Chetkov Raisonné

Featured Exhibition

Milton Hebald | 1917-2015

By MIKE BOEHM (L.A. Times) -

Milton Hebald, the sculptor who created renowned public installations in Los Angeles, New York and around the world, dies at 97.

Most art lovers won't recognize the name Milton Hebald. But it's safe to assume that tens of millions of people have seen his work: sculptures, installed in prominent public places in Los Angeles and New York City, that include a monumental display of the 12 signs of the Zodiac that stood for decades at New York's John F. Kennedy Airport.

Outside the front entrance to the Stuart Ketchum Downtown YMCA in Los Angeles, visitors dropping in for a workout pass Hebald's 1986 "Olympiade '84," a bronze depicting three women racing in full stride, their pony tails flying. Around the side of the building is "Handstand," a statue of a boy performing that athletic move one-handed atop a narrow pedestal.

Milton Hebald's "Handstand," a statue of a boy performing that athletic move one-handed atop a narrow pedestal, is situated near the Stuart Ketchum Downtown YMCA in Los Angeles.

In New York's Central Park, Hebald's statues of an embracing Romeo and Juliet and of Prospero and Miranda from "The Tempest" stand outside the Delacorte Theater, where stars perform each summer in the Shakespeare in the Park series.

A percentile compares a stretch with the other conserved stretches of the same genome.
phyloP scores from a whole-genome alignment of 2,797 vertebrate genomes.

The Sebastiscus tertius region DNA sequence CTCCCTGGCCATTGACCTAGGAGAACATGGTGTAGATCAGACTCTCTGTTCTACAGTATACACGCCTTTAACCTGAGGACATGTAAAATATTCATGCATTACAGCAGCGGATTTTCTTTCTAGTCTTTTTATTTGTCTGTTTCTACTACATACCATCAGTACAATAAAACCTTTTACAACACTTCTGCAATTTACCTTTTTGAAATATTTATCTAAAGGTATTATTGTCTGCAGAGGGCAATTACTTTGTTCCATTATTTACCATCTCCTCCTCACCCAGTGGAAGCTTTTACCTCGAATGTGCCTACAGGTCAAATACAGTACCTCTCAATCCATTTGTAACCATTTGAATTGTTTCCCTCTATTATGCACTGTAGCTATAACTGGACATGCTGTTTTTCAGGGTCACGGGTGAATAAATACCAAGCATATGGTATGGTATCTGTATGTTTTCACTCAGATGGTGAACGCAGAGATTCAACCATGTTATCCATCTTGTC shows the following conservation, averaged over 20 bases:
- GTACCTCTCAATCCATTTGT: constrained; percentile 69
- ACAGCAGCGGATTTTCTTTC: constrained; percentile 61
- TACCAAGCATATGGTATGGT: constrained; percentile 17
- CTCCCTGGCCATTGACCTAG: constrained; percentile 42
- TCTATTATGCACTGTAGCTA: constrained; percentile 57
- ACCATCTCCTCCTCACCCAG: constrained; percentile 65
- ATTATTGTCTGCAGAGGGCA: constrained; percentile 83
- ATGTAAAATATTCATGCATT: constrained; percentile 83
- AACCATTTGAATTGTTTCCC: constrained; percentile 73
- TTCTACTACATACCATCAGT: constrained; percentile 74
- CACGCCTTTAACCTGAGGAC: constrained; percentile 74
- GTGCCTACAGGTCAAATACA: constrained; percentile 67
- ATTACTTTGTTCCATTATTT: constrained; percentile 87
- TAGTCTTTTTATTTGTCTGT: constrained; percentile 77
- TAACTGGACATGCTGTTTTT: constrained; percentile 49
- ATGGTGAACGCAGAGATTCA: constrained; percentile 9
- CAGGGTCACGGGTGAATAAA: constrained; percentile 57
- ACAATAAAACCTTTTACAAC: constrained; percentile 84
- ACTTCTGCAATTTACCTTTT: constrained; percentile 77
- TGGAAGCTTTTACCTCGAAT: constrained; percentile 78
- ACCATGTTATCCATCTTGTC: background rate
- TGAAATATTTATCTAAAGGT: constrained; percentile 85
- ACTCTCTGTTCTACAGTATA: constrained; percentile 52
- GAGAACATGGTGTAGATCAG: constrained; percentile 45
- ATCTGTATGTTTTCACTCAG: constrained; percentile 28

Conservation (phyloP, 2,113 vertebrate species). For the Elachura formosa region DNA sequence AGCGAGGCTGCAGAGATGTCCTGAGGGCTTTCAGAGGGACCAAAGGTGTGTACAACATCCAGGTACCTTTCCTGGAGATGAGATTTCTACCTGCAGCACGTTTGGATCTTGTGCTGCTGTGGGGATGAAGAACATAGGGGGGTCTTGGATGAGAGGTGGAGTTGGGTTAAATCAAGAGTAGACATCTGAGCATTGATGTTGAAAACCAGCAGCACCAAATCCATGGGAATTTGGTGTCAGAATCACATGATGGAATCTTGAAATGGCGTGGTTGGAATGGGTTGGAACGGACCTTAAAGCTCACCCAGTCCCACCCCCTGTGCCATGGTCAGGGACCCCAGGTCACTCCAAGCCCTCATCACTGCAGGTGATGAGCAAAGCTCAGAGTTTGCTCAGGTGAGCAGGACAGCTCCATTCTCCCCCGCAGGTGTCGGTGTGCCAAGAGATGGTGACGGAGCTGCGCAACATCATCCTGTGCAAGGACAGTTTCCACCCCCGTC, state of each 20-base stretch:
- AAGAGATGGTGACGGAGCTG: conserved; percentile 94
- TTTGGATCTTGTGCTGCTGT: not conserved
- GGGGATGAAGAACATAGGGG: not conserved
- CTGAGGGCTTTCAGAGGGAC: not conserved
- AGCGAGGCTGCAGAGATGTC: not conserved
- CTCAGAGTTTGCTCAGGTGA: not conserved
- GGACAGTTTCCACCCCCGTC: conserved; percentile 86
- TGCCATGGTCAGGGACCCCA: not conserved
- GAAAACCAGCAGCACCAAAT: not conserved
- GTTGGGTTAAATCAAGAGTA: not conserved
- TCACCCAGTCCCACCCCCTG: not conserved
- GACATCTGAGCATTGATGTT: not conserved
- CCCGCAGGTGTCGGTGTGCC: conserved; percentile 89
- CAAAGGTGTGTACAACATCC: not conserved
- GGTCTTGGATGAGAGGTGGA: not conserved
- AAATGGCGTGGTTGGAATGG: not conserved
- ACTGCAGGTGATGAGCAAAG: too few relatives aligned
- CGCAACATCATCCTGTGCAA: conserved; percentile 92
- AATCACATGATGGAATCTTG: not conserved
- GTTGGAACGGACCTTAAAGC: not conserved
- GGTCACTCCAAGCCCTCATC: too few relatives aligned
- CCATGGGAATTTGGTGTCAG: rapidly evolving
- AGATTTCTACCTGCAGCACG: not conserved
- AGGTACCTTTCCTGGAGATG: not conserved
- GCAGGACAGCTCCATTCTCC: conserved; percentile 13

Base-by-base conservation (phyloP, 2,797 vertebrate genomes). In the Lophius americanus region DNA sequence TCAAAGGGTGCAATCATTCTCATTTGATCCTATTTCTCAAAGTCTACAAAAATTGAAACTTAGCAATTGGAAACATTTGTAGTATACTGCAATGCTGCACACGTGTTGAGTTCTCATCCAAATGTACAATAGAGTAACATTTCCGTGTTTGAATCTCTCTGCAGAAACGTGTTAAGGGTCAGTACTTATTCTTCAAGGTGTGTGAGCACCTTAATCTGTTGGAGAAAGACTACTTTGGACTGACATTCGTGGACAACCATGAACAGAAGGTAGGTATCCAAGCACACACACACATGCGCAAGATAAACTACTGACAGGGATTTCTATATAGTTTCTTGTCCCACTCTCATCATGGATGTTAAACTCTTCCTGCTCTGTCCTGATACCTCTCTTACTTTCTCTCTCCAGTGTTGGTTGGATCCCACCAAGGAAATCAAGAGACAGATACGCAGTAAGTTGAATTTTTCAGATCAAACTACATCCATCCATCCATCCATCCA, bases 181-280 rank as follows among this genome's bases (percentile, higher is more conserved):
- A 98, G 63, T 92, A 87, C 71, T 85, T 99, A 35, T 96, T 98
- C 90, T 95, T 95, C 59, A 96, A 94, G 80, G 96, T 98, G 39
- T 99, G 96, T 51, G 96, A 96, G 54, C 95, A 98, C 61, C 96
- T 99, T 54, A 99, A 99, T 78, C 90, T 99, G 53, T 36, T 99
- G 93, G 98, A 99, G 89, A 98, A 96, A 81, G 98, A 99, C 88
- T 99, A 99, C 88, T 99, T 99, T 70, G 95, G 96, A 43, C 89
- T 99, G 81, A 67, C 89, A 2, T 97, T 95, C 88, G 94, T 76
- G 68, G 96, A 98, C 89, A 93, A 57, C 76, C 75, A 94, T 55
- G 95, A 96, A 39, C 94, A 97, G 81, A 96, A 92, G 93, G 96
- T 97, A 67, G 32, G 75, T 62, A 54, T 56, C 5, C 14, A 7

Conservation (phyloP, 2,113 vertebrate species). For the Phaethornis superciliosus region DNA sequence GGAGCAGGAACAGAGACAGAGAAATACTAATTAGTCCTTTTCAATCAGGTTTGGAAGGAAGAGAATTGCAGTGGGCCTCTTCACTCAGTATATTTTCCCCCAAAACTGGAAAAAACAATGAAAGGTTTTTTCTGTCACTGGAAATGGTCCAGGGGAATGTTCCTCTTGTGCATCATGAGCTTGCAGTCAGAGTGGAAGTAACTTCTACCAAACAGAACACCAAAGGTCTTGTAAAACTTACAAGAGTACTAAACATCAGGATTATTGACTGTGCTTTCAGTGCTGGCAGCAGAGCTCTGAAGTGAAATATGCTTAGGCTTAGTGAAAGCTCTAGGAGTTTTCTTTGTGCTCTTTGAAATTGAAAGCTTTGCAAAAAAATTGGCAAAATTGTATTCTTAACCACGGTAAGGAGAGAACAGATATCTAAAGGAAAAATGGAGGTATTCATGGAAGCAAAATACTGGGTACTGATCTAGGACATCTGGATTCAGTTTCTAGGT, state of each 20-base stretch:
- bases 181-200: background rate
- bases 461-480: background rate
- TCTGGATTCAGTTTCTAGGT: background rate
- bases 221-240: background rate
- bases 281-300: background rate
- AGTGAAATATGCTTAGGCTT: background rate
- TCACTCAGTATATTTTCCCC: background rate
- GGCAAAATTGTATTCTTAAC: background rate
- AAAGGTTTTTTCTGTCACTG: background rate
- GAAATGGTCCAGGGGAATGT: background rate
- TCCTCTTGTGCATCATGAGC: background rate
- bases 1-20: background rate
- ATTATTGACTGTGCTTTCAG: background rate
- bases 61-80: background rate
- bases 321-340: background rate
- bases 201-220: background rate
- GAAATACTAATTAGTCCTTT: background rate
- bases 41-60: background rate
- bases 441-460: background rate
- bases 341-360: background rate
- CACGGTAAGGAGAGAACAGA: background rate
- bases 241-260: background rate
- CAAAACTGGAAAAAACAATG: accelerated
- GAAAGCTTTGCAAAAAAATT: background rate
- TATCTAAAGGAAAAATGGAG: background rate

For more than 30 years starting in 1961, Hebald's 200-foot-long "Zodiac Screen" hung against a curtain of glass at the entrance to the international terminal of the now-defunct Pan American Airlines at JFK Airport. For many arriving foreign travelers – possibly including the Beatles, who came through the terminal in 1964 on their first visit to the United States -- it was their first glimpse of art on American soil.

Pilgrims to James Joyce's grave in Zurich, Switzerland, continue to have their reveries fed by Hebald's 1966 life size bronze capturing the great modernist author deep in thought, with open book in hand.

Hebald, 97, died Monday at an assisted living facility in West Hollywood where he spent the last year of his life. Hebald's death ended nearly 90 years of art-making.

Copyright © 2015, Los Angeles Times

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Prior Exhibitions

Faces of Russia

The diversity of early abstract and avant-garde styles which flourished within Russia during the early 20th Century began to fade with the advent of the Soviet Empire. Soviet Realism, the “depiction of reality in its revolutionary development” is approved in 1934 as the official art of the USSR. All other genres are suppressed and the revolutionary artists work solely underground. The Pushkin Collection here presents enigmatic portraits of Russians during the Soviet-era...

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Beautiful Resistance

In a time when artistic content was strictly mandated to espouse only the virtues of Soviet ideology, this inspiring group of artists chose to work outside of the tenets set forth by the repressive totalitarian regime, often at a great cost. These painters had a voice that could not be repressed. In spite of the many hardships and persecution that they faced, each of these artists never betrayed their true inner spirit - choosing to convey the beautiful and the elegant.

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